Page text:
Poverty? That's not good at all, right? The word itself often calls to mind the reality of destitution that many people in our own country and indeed our very own neighborhood face every single day -- living without sufficient resources.
But the word poverty is also one that is an important part of our lives as Catholic sisters and nuns -- as well as religious brothers, monks, and friars. The vow of poverty, along with the vows of celibacy and obedience, shapes our lives -- how we live together, how we pray, how we go about our daily life, and how we engage God's mission.
Does that mean we are to live lives of destitution? I've been reflecting on it since we received a question from one of our blog readers. She wrote:
The vow of poverty is heavy stuff especially if one is accustomed to wondering whether there’ll be enough money for tomorrow’s meal. What has been your most unforgettable experience wherein you really felt the weight of this particular vow?
It's understandable that the poverty and the vow of poverty are connected to one another. It's the same word, but the experience of both is very different. Poverty itself is a very serious and literally a life-or-death situation -- the vow of poverty is not. Nor do we religious try to pretend that we are living that way of life by professing a vow of poverty. To do so would be problematic on so many levels. That being said, there are Catholic sisters and nuns who actually are destitute and struggling to make it through the day -- and help others in the same situation too.
So what's the vow of poverty if not destitution -- real or fabricated? The vow of poverty means holding all things in common within a religious community. In other words, we as individuals do not own one single thing. Everything I have, including the shirt on my back, belongs to the community. It is not mine. It is for all of us, each according to need. Sound familiar? The vow of poverty comes straight out of the Gospels -- indeed it, along with the 2 other vows of celibacy and obedience -- are called "evangelical counsels" which all of us -- not just religious -- are called to live!!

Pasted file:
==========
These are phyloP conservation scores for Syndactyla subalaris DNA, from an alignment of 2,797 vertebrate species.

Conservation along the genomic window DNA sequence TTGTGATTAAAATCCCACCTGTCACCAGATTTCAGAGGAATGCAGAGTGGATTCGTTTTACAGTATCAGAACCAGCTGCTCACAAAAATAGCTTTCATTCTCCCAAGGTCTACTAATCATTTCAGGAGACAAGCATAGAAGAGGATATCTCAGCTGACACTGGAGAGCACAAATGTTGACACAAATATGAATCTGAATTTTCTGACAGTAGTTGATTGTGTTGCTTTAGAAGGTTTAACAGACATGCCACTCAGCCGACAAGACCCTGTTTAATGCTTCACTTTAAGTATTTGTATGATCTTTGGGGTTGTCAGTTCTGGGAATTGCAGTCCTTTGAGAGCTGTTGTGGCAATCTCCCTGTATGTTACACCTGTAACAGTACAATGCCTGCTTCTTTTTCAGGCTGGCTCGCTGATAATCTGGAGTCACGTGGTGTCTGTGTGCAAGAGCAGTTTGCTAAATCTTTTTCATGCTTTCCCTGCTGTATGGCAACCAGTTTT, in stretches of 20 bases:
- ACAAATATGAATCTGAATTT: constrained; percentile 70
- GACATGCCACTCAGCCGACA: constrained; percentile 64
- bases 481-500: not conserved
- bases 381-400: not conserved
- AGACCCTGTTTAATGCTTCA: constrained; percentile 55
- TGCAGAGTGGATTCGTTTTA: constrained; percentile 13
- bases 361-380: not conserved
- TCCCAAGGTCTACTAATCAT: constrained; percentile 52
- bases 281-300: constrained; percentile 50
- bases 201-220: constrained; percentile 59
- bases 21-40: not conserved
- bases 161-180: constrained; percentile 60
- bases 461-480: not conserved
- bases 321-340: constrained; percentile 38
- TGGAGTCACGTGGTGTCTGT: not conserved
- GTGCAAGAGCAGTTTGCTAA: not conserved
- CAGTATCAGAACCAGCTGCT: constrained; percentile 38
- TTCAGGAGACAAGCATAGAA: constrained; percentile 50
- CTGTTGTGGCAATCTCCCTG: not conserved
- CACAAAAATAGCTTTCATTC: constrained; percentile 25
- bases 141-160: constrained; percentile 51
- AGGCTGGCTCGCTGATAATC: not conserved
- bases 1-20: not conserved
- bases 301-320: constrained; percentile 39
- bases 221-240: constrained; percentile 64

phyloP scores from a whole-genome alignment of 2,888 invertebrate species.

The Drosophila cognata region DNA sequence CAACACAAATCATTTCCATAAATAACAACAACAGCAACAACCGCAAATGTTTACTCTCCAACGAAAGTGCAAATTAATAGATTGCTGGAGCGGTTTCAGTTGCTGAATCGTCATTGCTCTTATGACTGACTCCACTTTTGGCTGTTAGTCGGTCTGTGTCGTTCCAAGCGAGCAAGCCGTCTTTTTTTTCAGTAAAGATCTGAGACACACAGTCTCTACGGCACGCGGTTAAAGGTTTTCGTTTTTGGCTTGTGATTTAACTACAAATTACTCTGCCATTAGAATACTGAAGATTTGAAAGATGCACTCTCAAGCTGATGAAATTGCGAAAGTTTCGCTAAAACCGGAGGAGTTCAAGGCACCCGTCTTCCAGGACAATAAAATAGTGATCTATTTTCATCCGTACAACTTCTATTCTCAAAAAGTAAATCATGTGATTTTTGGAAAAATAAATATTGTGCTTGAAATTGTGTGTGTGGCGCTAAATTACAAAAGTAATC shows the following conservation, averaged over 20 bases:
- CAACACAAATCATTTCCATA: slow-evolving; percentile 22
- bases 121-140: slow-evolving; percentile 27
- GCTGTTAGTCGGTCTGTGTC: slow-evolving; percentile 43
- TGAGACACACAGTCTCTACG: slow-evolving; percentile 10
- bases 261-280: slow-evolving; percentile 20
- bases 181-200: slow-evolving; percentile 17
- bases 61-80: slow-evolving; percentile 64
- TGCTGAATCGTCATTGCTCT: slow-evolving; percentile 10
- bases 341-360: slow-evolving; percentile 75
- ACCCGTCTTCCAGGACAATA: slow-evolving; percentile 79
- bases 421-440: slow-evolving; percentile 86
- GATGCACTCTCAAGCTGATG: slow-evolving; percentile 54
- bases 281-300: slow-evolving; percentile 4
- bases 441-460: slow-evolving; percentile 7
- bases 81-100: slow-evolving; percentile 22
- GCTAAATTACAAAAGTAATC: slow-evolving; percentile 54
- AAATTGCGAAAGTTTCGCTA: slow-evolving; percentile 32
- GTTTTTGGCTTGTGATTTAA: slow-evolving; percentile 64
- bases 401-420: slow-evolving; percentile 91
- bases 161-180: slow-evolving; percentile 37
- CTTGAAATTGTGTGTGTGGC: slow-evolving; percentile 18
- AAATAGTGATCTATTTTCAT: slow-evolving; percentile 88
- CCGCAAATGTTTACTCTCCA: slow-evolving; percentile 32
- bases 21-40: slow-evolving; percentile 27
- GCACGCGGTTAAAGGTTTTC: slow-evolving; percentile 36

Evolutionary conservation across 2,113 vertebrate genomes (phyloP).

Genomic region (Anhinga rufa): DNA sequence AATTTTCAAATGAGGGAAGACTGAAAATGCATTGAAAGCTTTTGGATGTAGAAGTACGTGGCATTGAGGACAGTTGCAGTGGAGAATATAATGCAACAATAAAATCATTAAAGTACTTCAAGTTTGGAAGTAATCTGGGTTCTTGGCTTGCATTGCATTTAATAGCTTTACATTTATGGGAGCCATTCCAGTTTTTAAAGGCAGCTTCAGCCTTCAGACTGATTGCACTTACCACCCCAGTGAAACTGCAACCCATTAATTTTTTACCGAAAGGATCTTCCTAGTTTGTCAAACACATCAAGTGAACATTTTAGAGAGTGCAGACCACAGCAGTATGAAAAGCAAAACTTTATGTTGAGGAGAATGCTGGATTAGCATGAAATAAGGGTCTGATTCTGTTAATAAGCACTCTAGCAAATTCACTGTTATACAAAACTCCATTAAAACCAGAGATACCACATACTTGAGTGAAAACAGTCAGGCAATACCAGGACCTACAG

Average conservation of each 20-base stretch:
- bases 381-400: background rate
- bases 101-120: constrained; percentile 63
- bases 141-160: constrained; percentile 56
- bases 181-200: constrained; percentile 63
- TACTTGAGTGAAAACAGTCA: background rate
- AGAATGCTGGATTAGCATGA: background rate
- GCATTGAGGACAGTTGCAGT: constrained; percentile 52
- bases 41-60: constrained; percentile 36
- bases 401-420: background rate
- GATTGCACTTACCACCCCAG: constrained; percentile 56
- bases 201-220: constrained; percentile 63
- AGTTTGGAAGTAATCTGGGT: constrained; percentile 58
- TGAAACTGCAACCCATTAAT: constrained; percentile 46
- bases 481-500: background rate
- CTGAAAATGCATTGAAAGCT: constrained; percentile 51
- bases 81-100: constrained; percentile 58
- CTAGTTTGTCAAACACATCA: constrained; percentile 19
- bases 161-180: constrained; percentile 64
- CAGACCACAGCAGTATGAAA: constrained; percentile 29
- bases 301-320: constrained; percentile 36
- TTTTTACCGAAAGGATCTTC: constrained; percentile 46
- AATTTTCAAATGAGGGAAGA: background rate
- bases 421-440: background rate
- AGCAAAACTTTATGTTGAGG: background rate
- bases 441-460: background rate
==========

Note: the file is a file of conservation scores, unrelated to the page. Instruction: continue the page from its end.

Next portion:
This is how it has been helpful for me to articulate the vow in my life. Borrowing from a "vintage" blog post I wrote in 2007 ...
"The vow of poverty compels me to hold all things in common, to live simply, to not become attached to material things (again, books are very hard for me not to become attached to), to be moderate in all things. " (The Vow of Poverty)
What has been your most unforgettable experience wherein you really felt the weight of this particular vow? In response to the blog reader's question, I offer two experiences that really got me.
- My story of encountering those 4 little words, "For the use of ..." found in my blog post, The Vow of Poverty.
- My story of getting the car of my dreams in The New-To-Me Nun Car. My addendum to this story is that after a couple years, the Neon was on its way to God. One of the nuns, knowing how much I travel, had a newer, more sturdier car -- she contacted our Car Nun, Sister Carol, and said that she would give it up so that I could use it. She did. Did I feel the weight of the vow of poverty? You bet. I will never forget Sister Janet and her awesome witness to the vow of poverty.
Think about what poverty in this sense -- holding all things in common, living simply, not being attached to stuff -- means in your own life. How might living with poverty in mind help you to grow in relationship to God, to be more fully yourself, and to reach out to others -- especially those who are without sufficient resources?
Want more on the Vow of Poverty? Check out our other resources on the vow of poverty.